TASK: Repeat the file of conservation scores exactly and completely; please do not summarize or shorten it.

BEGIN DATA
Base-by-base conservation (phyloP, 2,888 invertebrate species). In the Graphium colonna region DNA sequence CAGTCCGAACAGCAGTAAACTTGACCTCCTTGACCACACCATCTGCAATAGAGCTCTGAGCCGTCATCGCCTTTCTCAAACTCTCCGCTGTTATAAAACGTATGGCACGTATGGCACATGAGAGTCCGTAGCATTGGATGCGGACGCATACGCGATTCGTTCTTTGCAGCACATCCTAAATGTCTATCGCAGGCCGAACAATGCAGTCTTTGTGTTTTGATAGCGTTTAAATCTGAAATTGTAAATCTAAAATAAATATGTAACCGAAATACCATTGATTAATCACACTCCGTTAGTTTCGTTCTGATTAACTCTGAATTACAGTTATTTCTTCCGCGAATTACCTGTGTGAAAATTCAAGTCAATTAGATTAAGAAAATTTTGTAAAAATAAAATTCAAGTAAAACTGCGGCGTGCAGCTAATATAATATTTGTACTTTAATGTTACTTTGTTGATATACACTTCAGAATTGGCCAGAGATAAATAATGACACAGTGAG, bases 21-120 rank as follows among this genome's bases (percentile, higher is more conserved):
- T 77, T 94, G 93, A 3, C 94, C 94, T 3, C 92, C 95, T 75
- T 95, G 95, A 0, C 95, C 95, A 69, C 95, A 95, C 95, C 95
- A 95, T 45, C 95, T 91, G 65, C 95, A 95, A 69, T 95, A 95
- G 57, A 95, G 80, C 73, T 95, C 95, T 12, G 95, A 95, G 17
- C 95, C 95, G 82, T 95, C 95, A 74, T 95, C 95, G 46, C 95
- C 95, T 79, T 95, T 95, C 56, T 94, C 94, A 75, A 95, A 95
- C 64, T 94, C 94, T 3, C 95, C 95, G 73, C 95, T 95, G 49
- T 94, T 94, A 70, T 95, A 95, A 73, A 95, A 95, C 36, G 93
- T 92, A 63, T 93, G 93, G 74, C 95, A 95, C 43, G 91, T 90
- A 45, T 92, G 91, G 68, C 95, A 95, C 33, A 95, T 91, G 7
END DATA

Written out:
Base-by-base conservation (phyloP, 2,888 invertebrate species). In the Graphium colonna region DNA sequence CAGTCCGAACAGCAGTAAACTTGACCTCCTTGACCACACCATCTGCAATAGAGCTCTGAGCCGTCATCGCCTTTCTCAAACTCTCCGCTGTTATAAAACGTATGGCACGTATGGCACATGAGAGTCCGTAGCATTGGATGCGGACGCATACGCGATTCGTTCTTTGCAGCACATCCTAAATGTCTATCGCAGGCCGAACAATGCAGTCTTTGTGTTTTGATAGCGTTTAAATCTGAAATTGTAAATCTAAAATAAATATGTAACCGAAATACCATTGATTAATCACACTCCGTTAGTTTCGTTCTGATTAACTCTGAATTACAGTTATTTCTTCCGCGAATTACCTGTGTGAAAATTCAAGTCAATTAGATTAAGAAAATTTTGTAAAAATAAAATTCAAGTAAAACTGCGGCGTGCAGCTAATATAATATTTGTACTTTAATGTTACTTTGTTGATATACACTTCAGAATTGGCCAGAGATAAATAATGACACAGTGAG, bases 21-120 rank as follows among this genome's bases (percentile, higher is more conserved):
- T 77, T 94, G 93, A 3, C 94, C 94, T 3, C 92, C 95, T 75
- T 95, G 95, A 0, C 95, C 95, A 69, C 95, A 95, C 95, C 95
- A 95, T 45, C 95, T 91, G 65, C 95, A 95, A 69, T 95, A 95
- G 57, A 95, G 80, C 73, T 95, C 95, T 12, G 95, A 95, G 17
- C 95, C 95, G 82, T 95, C 95, A 74, T 95, C 95, G 46, C 95
- C 95, T 79, T 95, T 95, C 56, T 94, C 94, A 75, A 95, A 95
- C 64, T 94, C 94, T 3, C 95, C 95, G 73, C 95, T 95, G 49
- T 94, T 94, A 70, T 95, A 95, A 73, A 95, A 95, C 36, G 93
- T 92, A 63, T 93, G 93, G 74, C 95, A 95, C 43, G 91, T 90
- A 45, T 92, G 91, G 68, C 95, A 95, C 33, A 95, T 91, G 7